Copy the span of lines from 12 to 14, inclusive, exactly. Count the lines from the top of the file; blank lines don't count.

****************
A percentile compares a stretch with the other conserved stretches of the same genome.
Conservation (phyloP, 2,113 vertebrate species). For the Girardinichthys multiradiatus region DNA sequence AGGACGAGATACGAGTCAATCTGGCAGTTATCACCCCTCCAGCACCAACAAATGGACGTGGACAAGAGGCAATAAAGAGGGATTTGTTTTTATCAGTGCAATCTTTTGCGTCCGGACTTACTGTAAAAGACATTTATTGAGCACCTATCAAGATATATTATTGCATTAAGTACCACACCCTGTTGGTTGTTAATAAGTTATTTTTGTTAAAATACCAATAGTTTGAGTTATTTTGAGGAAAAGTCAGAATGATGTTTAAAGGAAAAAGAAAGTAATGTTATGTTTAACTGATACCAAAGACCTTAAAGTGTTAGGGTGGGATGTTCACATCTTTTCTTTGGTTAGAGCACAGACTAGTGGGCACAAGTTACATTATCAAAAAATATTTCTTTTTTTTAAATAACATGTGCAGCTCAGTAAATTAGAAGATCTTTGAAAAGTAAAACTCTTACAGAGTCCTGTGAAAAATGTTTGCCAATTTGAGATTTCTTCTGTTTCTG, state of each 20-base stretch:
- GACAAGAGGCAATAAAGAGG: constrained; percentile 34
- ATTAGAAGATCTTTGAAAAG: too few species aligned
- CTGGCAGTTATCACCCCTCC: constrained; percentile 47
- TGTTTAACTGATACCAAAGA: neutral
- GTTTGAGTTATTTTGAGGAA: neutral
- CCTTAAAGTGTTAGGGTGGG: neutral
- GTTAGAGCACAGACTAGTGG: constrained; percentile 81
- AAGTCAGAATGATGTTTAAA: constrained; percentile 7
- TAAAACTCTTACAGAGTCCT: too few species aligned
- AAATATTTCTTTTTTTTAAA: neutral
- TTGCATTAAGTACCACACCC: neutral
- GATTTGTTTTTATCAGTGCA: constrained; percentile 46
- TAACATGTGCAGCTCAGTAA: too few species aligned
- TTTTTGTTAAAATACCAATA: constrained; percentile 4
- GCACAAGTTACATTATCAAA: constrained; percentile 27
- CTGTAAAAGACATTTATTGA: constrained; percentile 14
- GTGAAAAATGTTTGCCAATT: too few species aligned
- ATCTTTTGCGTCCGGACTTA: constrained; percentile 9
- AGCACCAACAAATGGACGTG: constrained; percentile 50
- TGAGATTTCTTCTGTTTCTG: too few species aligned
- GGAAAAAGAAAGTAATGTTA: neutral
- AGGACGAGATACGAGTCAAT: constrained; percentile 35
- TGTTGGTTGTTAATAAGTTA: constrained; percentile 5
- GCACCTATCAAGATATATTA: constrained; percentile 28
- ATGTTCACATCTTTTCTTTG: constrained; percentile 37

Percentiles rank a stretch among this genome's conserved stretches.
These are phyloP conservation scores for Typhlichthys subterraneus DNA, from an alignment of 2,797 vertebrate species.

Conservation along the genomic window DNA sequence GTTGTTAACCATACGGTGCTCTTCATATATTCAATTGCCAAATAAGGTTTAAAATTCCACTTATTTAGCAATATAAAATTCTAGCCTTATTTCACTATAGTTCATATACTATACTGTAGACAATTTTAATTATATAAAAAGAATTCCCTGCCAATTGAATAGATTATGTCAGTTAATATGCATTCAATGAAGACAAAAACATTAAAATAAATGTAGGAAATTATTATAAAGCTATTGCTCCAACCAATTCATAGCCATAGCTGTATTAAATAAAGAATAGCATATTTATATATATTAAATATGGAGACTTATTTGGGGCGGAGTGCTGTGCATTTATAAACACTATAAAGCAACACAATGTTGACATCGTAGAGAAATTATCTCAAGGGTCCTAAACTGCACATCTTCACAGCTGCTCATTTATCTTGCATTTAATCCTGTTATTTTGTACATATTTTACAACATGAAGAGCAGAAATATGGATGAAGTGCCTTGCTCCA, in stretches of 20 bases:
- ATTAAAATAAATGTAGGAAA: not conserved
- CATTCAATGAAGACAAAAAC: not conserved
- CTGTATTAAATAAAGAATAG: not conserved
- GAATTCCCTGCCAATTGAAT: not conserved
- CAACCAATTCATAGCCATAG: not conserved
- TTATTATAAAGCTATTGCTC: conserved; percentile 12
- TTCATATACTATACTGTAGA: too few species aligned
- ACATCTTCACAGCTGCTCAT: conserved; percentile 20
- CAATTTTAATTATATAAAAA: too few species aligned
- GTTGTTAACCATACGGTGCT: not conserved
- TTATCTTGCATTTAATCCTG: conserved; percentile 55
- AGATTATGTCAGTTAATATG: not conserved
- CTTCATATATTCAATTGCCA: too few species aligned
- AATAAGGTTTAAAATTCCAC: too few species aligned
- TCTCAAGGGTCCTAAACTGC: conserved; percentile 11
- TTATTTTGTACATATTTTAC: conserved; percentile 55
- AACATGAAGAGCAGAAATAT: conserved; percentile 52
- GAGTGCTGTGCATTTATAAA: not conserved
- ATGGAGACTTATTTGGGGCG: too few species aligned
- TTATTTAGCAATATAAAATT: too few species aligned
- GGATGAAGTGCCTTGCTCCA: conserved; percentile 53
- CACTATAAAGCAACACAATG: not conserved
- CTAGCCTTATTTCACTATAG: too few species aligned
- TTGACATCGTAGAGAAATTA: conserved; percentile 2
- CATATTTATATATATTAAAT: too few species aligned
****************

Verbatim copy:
- AAATATTTCTTTTTTTTAAA: neutral
- TTGCATTAAGTACCACACCC: neutral
- GATTTGTTTTTATCAGTGCA: constrained; percentile 46